I am encouraging the attorney general of each state to thoroughly investigate reports of price gouging and prosecute those engaging in this immoral and illegal activity to the full extent of the law. The Department of Health and Human Services' Centers for Disease Control and Prevention is collecting reports on price gouging and sharing it with the National Association of Attorneys General and state prosecutors.
We have faced vaccine shortages in the past, most recently in 2000-2001. We have worked through them successfully. And we need to come together to work through this challenge as well. Let's all work together to make sure those who really need the vaccine get it this flu season.
Sincerely, /s/ Tommy G. Thompson
Secretary Thompson Recognizes National Latino AIDS Awareness Day
The second annual National Latino AIDS Awareness Day (NLAAD) took place on Oct. 15. NLAAD is an opportunity for Hispanics to take action against HIV by learning more about the disease and getting counseled and tested for HIV.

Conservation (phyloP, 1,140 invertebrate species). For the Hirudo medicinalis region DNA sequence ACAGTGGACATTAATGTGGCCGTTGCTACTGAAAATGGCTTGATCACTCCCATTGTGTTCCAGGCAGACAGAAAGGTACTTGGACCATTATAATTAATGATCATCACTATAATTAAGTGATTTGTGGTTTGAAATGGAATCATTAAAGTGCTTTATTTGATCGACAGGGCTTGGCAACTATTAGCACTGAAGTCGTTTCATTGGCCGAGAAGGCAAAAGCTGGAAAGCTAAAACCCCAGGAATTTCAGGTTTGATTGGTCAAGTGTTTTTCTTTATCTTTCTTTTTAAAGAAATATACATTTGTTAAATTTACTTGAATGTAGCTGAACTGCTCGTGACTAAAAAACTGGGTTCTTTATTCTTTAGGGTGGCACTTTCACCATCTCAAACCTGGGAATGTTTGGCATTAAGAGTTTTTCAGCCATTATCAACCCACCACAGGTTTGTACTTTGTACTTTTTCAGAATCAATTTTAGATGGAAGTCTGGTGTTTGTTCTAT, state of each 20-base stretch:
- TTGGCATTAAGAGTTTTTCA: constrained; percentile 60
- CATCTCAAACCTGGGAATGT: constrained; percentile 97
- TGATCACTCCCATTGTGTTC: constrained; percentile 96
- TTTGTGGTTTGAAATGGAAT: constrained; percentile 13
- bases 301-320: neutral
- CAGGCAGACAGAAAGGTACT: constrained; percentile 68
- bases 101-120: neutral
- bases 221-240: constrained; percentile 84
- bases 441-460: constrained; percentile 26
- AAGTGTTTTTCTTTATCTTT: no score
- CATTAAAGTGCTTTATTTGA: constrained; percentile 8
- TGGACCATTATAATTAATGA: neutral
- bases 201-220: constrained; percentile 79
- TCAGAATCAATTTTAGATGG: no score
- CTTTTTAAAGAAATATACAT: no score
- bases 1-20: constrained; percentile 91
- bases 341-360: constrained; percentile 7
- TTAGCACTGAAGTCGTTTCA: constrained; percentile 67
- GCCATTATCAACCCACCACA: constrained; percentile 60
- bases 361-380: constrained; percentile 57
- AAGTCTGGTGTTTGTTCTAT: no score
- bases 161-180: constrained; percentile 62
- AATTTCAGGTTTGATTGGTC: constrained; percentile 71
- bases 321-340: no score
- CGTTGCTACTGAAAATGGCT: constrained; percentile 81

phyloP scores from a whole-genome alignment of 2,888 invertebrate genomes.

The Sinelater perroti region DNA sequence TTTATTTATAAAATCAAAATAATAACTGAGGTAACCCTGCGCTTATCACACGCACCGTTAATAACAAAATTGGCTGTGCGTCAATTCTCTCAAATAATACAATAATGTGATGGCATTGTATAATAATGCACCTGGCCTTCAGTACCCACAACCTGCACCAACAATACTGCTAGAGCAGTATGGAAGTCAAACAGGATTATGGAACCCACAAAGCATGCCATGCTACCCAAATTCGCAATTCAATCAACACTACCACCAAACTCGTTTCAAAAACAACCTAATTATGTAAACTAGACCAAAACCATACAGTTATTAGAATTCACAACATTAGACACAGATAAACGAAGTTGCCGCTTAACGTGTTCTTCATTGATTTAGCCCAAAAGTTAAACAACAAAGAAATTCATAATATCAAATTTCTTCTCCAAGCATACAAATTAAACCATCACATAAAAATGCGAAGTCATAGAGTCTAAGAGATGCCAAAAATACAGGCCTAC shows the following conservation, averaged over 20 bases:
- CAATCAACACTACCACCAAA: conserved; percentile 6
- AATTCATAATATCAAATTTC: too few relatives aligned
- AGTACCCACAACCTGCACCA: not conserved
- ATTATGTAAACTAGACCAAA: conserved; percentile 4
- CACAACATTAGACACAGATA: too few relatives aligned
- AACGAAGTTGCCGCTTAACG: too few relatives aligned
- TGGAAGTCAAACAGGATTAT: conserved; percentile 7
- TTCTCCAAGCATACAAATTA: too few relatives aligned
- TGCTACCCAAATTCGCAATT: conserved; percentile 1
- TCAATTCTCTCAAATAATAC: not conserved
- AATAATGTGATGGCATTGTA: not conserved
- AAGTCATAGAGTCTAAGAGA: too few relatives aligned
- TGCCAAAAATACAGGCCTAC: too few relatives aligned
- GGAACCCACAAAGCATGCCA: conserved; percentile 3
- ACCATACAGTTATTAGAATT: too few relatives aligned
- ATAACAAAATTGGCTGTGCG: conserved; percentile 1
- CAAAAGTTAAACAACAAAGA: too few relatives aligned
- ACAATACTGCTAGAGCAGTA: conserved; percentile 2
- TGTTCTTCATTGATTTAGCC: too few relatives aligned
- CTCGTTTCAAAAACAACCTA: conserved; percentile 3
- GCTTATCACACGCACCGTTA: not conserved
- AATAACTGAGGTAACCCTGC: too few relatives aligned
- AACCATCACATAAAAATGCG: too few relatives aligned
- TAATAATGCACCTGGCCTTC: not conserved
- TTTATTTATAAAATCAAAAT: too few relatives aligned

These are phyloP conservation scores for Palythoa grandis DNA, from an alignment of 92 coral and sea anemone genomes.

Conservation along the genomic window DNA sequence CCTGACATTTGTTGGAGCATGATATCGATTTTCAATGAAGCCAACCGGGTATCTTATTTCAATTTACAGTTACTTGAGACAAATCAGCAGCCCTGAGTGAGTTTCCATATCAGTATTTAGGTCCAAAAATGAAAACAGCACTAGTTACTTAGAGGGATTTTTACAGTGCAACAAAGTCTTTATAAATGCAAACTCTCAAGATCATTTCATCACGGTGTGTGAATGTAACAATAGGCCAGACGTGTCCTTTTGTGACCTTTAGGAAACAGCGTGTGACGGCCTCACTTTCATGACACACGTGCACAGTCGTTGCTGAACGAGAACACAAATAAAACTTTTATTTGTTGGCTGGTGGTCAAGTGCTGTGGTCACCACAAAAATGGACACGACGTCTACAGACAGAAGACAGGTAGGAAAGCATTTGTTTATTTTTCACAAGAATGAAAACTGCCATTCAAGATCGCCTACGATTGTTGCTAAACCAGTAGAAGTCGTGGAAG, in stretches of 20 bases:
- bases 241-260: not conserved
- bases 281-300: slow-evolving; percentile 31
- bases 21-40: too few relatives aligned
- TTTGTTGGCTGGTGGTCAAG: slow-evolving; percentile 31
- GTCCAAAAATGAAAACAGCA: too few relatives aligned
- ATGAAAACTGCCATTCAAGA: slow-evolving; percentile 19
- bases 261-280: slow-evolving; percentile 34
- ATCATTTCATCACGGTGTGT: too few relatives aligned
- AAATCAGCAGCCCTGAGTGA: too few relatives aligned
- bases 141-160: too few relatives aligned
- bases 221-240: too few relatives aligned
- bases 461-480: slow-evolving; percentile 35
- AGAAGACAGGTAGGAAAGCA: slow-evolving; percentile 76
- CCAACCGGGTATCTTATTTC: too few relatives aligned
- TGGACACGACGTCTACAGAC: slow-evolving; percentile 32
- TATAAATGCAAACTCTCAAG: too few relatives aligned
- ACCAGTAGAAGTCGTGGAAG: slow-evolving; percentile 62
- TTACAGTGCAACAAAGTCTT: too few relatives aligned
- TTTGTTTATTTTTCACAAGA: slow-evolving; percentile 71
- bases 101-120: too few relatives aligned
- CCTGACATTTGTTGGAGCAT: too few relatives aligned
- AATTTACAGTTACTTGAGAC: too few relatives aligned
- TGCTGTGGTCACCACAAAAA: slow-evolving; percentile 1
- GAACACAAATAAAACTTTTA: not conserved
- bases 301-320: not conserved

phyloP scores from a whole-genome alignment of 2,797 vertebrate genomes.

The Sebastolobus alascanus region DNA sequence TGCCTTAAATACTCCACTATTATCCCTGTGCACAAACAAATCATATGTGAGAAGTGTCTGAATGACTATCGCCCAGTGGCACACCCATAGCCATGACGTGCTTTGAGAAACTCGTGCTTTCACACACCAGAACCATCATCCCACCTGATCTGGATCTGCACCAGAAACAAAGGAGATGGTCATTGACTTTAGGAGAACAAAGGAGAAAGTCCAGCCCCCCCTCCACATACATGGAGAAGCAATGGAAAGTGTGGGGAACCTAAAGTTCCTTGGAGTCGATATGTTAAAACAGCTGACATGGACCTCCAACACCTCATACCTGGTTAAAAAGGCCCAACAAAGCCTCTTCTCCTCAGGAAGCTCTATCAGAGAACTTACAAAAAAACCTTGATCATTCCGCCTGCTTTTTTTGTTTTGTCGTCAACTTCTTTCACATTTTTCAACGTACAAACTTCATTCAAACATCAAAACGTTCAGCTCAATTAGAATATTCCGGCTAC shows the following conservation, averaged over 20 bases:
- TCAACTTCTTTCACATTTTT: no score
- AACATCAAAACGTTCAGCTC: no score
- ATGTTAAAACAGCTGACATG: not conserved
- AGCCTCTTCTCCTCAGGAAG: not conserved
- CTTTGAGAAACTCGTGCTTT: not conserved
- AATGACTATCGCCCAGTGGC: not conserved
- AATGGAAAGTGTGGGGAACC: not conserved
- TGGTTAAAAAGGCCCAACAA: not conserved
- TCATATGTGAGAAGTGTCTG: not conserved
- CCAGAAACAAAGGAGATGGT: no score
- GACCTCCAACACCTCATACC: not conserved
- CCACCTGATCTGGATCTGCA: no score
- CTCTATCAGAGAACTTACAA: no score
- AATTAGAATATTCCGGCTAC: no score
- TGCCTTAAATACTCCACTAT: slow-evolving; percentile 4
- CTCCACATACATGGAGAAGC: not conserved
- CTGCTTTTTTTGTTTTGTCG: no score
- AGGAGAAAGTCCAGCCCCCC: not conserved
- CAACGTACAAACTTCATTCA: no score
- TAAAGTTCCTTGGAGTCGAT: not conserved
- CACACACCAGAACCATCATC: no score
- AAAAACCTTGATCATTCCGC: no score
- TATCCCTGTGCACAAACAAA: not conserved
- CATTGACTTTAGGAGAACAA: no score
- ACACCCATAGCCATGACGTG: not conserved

A coalition of Latino and other health organizations worked together to organize national and local events across the country to bring people together in the fight against HIV/AIDS. The events included public concerts, free HIV testing, fundraisers, and workshops, all designed to raise public awareness about the devastating effects of the pandemic.
HIV and AIDS significantly impact Hispanics, who make up the largest minority group in the country. From 1999�02 in the 29 U.S. states with longstanding reporting, HIV diagnoses among Hispanics increased 26 percent. Hispanics are more than three times as likely as whites to be diagnosed with AIDS, and AIDS is currently the third leading cause of death for Hispanics ages 35�.
President George W. Bush continues to devote significant resources to stopping and rolling back the epidemic, and is committed to continued partnering with community- and faith-based organizations that provide services to communities in need. This year, the President has supported reauthorization of the Ryan White CARE Act, which provides support to those most in need, and made another $20 million available to deliver much-needed medication to HIV-positive individuals. Also, the President has requested $17.1 billion across the government to help fight the epidemic in the United States for fiscal year 2005 a 27 percent increase since 2001.